By Daphne Abeel
Special to the Mirror-Spectator
The Winter Thief. By Jenny White
W.W. Norton & Co. 2010. 400 pages
$14.95 (paperback) ISBN: 978-0-393-33884-3
The Winter Thief, the third novel in the Kamil Pasha series by anthropologist Jenny White, is part detective story, part historical novel. Set in the late 1880s in the Ottoman Empire, during the reign of Sultan Abdulhamid, it spins a complicated tale that has, at its core, the sultan’s suspicions that a small colony of socialists, who are also Armenian, is planning a coup against the empire.
Gabriel Arti, an Armenian idealist, is indeed the co-founder of a commune, New Concord, in the Choruh Valley, that intends to live by socialist principles. Accompanied reluctantly by his Russian wife, Vera, he is implicated early on in a violent incident that involves the theft of arms from a ship, a violent explosion and a bank robbery. These events set an investigation in motion that involves both Kamil Pasha, the magistrate of Beyoglu, and his sinister counterpart, Vahid, the sultan’s chief of the secret police, who is a closet sado-masochist. The novel explores the complexities of the period by means of a panoply of sharply-etched characters, including Elif, a woman artist, forced to flee her native Macedonia, having lost her husband and son. Now, caught up in fabric of events taking place in Istanbul, she is transformed into a fierce and vengeful being, capable of dressing like a man — and killing like one.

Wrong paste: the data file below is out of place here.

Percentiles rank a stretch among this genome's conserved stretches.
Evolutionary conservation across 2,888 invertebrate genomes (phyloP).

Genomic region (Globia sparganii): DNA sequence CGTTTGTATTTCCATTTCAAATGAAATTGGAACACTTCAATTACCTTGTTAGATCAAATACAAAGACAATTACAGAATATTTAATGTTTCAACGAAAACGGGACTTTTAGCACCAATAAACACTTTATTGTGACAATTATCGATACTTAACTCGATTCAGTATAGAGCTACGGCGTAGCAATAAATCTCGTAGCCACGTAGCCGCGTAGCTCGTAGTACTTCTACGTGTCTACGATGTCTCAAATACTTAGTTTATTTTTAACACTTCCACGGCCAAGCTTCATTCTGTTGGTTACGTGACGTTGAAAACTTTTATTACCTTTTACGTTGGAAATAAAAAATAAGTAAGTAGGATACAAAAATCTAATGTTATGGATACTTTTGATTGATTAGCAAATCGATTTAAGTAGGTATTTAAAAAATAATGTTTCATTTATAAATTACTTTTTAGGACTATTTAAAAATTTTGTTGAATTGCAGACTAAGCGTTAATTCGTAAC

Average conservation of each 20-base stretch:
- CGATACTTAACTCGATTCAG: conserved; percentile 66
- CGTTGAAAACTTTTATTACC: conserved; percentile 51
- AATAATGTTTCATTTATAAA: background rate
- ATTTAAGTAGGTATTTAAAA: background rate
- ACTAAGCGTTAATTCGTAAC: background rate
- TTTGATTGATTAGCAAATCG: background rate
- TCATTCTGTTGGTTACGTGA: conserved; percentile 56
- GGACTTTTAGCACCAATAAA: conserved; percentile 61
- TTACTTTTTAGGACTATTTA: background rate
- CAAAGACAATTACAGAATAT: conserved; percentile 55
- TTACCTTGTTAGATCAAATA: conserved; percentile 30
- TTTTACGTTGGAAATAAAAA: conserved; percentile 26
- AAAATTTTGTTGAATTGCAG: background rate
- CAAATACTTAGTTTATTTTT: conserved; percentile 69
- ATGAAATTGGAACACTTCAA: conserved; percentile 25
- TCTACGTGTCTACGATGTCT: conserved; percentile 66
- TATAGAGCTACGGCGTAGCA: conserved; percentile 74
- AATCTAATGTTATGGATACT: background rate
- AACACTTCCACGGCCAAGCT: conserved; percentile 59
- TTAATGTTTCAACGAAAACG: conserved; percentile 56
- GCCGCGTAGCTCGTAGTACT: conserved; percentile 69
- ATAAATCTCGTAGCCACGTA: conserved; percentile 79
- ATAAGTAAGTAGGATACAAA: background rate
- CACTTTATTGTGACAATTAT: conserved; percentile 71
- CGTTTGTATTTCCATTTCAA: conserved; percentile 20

Other important players include Vizier Koraslan, who is most eager to convince the sultan that the Armenians are plotting against him, hoping to arouse a counterattack that will stimulate western sympathies and bring the British and the Russians to their side; Omar, the police chief of Istanbul, who eventually partners with Kamil to defend the Armenians and Feride, sister of Kamil, who is married to Huseyin, a pasha, who also becomes sympathetic to the Armenians.